Thinking about going to Cleveland for a few days? Why? Why go to Cleveland on your vacation and spend time and money in a city that’s not even in the top 30 vacation destinations in the US? Also its reputation has not been very stelar in recent times. Cleveland prospered greatly from 19th century achievements. A vast hub for machinery and heavy industry companies. The economic boom of the 1940s and 50s didn’t last too long. It all started to go down in the late 1960s. Like in many other rust belt cities, manufacturing jobs vanished and the economy tanked. Racial tensions and riots did not help. In 1969 the pollution and industrial debris floating in the Cuyahoga River caught fire. Flames spread across the river, in some places reaching five stories high. On a positive note, that fire stoked the rest of the nation’s awareness of the environmental and health threats of river pollution and culminated in the creation of the Environmental Protection Agency. Then the city went into fiscal default in 1978, the first US city to do so since the depression. The economic recession of 2008 didn’t help either.

An effort to turn the city around began with the collaboration of civic, business and political leaders. New investments were made in many of the region's steel, automobile, and other manufacturing factories to make them more efficient and profitable. Cleveland is still a manufacturing town but plans to build new industries on the region's existing strengths and bring the city into a leadership position in science and research were also started. Developing a visitor/tourist economy became another priority. Major renewal projects such as Gateway (home to key professional sports teams), Playhouse Square, the North Coast Harbor with its Rock and Roll Hall of Fame, the Great Lakes Science Center, and the Cuyahoga Valley National Recreation Area came to life. The food scene begun to emerge in the late '90s and early 2000s making Cleveland’s pedestrian mall along East Fourth Street a respected food destination. The Republican National Convention arrived in 2016. And local sport teams also made a strong comeback. The Cavaliers were the first major professional sports championship won by a team based in Cleveland since 1964, and the first-ever championship won by the Cavaliers franchise. NBA Finals MVP winner LeBron James propelled the Cavaliers to the historic comeback. The Cleveland Indians won a World Series last in 1948 but won Central Division titles in 2016, ’17 and ’18. As for the Browns, well let’s not go there. The revival of Cleveland is in full swing. It still has a way to go especially for the areas outside center city.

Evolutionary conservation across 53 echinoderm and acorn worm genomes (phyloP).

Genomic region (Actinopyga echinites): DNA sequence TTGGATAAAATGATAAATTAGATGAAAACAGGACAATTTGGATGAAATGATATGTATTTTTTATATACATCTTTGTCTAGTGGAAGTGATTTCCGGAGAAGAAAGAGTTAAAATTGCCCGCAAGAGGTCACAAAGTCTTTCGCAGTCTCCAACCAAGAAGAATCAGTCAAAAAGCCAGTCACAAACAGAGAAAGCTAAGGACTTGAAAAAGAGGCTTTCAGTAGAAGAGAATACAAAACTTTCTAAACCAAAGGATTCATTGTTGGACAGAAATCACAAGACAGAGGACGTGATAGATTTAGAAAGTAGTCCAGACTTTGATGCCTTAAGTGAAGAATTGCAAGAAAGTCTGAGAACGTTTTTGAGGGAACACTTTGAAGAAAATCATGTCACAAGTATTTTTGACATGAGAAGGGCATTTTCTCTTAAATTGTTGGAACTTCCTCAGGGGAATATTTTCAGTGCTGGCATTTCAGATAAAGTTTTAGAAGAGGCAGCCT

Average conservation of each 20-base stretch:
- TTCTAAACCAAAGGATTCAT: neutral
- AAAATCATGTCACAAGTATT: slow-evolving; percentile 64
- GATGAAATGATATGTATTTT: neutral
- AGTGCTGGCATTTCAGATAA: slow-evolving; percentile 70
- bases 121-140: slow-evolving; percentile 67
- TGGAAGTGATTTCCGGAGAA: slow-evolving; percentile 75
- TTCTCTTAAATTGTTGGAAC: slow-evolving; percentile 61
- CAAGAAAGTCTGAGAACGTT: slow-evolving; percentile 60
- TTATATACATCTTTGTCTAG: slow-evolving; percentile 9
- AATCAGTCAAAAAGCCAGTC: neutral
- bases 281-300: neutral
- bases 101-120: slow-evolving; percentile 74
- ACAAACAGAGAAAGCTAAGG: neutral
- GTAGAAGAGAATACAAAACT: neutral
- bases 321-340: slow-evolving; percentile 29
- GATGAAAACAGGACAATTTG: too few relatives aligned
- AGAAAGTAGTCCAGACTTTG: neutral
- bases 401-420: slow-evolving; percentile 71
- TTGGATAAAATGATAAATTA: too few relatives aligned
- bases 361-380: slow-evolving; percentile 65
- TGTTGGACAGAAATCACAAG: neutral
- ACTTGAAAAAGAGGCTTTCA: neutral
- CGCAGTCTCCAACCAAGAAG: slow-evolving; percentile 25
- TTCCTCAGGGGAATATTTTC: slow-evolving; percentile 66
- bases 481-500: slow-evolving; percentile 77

It was my first visit to Cleveland. The main reason for the visit was the Rock and Roll Hall of Fame. I am very interested in the creations of its architect I. M. Pei. And like most of us I have listened to rock and roll since I can remember. Lately, I am focusing more and more on architectural photography. Old and new, though contemporary designs are more intriguing. And Cleveland has its share of both. For the old, Terminal Tower, Cleveland Trust Company Building, a 1907 building designed by George B. Post, the Arcades on 5th and 6th Streets that are unique and special. For the contemporary, the Rock and Roll Hall of Fame of course, Cleveland’s Museum of Contemporary Art (moCa) designed by Iranian-born Farshid Moussavi, Peter B. Lewis Building at Case Western Reserve University home of the Weatherhead School of Management, Frank Gehry architect, Tinkham Veale University Center on the campus of Case Western Reserve University, Perkins and Will architects and Rocket Mortgage FieldHouse, home of the Cleveland Cavaliers, recently completed a major renovation by architectural firms SHoP and Rossetti.

The Rock and Roll Hall of Fame is awesome. With so much to see and experience in the Hall, it’s very overwhelming. One day to visit is just not enough. I liked Cleveland a lot. And I have seen more than just the downtown area. Wide, well maintained and clean avenues and streets. Older buildings are being renovated and not demolished. A very good mass transit system. Free trolly rides in the downtown area. A vibrant University Circle district with all the cultural attractions and performing arts venues. People are friendly and not in a hurry. No overwhelming crowds or grid-lock traffic. Plenty of good restaurants and pubs. A lot of good things to see and experience in Cleveland. Would have no problem to spend another week there, perhaps in warmer weather.

This gallery is empty.